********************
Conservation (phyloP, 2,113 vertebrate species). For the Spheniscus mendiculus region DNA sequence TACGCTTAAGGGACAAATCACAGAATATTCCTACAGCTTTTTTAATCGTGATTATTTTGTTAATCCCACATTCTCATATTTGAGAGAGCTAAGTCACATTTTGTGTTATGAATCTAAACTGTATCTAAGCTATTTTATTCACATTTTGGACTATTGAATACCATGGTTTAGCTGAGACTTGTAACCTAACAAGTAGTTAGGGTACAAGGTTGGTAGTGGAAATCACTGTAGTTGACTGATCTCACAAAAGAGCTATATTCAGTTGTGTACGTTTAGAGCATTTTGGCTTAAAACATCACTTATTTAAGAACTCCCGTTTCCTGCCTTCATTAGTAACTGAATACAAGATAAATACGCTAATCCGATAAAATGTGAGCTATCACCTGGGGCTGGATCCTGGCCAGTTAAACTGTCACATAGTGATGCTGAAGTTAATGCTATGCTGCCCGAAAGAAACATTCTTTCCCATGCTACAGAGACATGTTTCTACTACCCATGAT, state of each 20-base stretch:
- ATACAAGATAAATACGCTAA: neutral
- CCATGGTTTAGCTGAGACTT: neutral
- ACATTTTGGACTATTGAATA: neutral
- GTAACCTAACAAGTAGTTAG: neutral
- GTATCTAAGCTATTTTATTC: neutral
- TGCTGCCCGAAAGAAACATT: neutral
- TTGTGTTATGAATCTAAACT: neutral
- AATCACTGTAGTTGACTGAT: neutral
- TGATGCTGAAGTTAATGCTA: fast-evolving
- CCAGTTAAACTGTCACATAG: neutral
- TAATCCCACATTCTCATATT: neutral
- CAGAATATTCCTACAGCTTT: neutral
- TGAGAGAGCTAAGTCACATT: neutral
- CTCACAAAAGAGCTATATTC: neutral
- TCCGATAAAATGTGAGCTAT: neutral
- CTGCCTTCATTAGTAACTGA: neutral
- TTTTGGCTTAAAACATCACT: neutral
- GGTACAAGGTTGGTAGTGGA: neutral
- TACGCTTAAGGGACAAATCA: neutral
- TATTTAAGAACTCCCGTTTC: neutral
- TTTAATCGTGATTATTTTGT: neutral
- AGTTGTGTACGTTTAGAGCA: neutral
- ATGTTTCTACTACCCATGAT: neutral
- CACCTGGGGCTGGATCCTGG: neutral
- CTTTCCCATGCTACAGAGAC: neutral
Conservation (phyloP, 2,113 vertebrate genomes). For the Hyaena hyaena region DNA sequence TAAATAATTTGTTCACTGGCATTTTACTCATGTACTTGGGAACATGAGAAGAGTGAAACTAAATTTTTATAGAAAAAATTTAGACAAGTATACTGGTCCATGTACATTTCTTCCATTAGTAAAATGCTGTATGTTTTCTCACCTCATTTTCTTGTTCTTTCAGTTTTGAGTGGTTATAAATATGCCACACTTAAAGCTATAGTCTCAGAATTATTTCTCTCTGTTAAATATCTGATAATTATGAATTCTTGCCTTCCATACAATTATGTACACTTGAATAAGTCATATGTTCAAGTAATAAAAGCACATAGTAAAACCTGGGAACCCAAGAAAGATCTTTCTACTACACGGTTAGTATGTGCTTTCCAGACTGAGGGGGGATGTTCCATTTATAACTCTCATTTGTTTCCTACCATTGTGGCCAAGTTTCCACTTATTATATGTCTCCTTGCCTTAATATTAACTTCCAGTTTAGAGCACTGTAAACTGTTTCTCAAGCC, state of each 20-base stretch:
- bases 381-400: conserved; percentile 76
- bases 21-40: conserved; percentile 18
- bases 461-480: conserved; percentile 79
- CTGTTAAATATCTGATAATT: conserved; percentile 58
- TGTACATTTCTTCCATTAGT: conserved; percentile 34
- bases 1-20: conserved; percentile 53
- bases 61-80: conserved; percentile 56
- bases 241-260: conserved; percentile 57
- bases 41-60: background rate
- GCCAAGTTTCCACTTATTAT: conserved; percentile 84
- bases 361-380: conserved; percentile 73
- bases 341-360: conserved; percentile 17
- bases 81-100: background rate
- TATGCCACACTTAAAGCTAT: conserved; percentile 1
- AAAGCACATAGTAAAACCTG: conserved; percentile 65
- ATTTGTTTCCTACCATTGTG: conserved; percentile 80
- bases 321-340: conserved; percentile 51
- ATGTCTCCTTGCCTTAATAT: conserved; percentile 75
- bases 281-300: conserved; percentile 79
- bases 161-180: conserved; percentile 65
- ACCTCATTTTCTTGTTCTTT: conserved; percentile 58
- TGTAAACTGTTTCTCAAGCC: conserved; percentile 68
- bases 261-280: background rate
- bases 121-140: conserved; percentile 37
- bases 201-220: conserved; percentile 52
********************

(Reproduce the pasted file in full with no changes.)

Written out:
Conservation (phyloP, 2,113 vertebrate species). For the Spheniscus mendiculus region DNA sequence TACGCTTAAGGGACAAATCACAGAATATTCCTACAGCTTTTTTAATCGTGATTATTTTGTTAATCCCACATTCTCATATTTGAGAGAGCTAAGTCACATTTTGTGTTATGAATCTAAACTGTATCTAAGCTATTTTATTCACATTTTGGACTATTGAATACCATGGTTTAGCTGAGACTTGTAACCTAACAAGTAGTTAGGGTACAAGGTTGGTAGTGGAAATCACTGTAGTTGACTGATCTCACAAAAGAGCTATATTCAGTTGTGTACGTTTAGAGCATTTTGGCTTAAAACATCACTTATTTAAGAACTCCCGTTTCCTGCCTTCATTAGTAACTGAATACAAGATAAATACGCTAATCCGATAAAATGTGAGCTATCACCTGGGGCTGGATCCTGGCCAGTTAAACTGTCACATAGTGATGCTGAAGTTAATGCTATGCTGCCCGAAAGAAACATTCTTTCCCATGCTACAGAGACATGTTTCTACTACCCATGAT, state of each 20-base stretch:
- ATACAAGATAAATACGCTAA: neutral
- CCATGGTTTAGCTGAGACTT: neutral
- ACATTTTGGACTATTGAATA: neutral
- GTAACCTAACAAGTAGTTAG: neutral
- GTATCTAAGCTATTTTATTC: neutral
- TGCTGCCCGAAAGAAACATT: neutral
- TTGTGTTATGAATCTAAACT: neutral
- AATCACTGTAGTTGACTGAT: neutral
- TGATGCTGAAGTTAATGCTA: fast-evolving
- CCAGTTAAACTGTCACATAG: neutral
- TAATCCCACATTCTCATATT: neutral
- CAGAATATTCCTACAGCTTT: neutral
- TGAGAGAGCTAAGTCACATT: neutral
- CTCACAAAAGAGCTATATTC: neutral
- TCCGATAAAATGTGAGCTAT: neutral
- CTGCCTTCATTAGTAACTGA: neutral
- TTTTGGCTTAAAACATCACT: neutral
- GGTACAAGGTTGGTAGTGGA: neutral
- TACGCTTAAGGGACAAATCA: neutral
- TATTTAAGAACTCCCGTTTC: neutral
- TTTAATCGTGATTATTTTGT: neutral
- AGTTGTGTACGTTTAGAGCA: neutral
- ATGTTTCTACTACCCATGAT: neutral
- CACCTGGGGCTGGATCCTGG: neutral
- CTTTCCCATGCTACAGAGAC: neutral
Conservation (phyloP, 2,113 vertebrate genomes). For the Hyaena hyaena region DNA sequence TAAATAATTTGTTCACTGGCATTTTACTCATGTACTTGGGAACATGAGAAGAGTGAAACTAAATTTTTATAGAAAAAATTTAGACAAGTATACTGGTCCATGTACATTTCTTCCATTAGTAAAATGCTGTATGTTTTCTCACCTCATTTTCTTGTTCTTTCAGTTTTGAGTGGTTATAAATATGCCACACTTAAAGCTATAGTCTCAGAATTATTTCTCTCTGTTAAATATCTGATAATTATGAATTCTTGCCTTCCATACAATTATGTACACTTGAATAAGTCATATGTTCAAGTAATAAAAGCACATAGTAAAACCTGGGAACCCAAGAAAGATCTTTCTACTACACGGTTAGTATGTGCTTTCCAGACTGAGGGGGGATGTTCCATTTATAACTCTCATTTGTTTCCTACCATTGTGGCCAAGTTTCCACTTATTATATGTCTCCTTGCCTTAATATTAACTTCCAGTTTAGAGCACTGTAAACTGTTTCTCAAGCC, state of each 20-base stretch:
- bases 381-400: conserved; percentile 76
- bases 21-40: conserved; percentile 18
- bases 461-480: conserved; percentile 79
- CTGTTAAATATCTGATAATT: conserved; percentile 58
- TGTACATTTCTTCCATTAGT: conserved; percentile 34
- bases 1-20: conserved; percentile 53
- bases 61-80: conserved; percentile 56
- bases 241-260: conserved; percentile 57
- bases 41-60: background rate
- GCCAAGTTTCCACTTATTAT: conserved; percentile 84
- bases 361-380: conserved; percentile 73
- bases 341-360: conserved; percentile 17
- bases 81-100: background rate
- TATGCCACACTTAAAGCTAT: conserved; percentile 1
- AAAGCACATAGTAAAACCTG: conserved; percentile 65
- ATTTGTTTCCTACCATTGTG: conserved; percentile 80
- bases 321-340: conserved; percentile 51
- ATGTCTCCTTGCCTTAATAT: conserved; percentile 75
- bases 281-300: conserved; percentile 79
- bases 161-180: conserved; percentile 65
- ACCTCATTTTCTTGTTCTTT: conserved; percentile 58
- TGTAAACTGTTTCTCAAGCC: conserved; percentile 68
- bases 261-280: background rate
- bases 121-140: conserved; percentile 37
- bases 201-220: conserved; percentile 52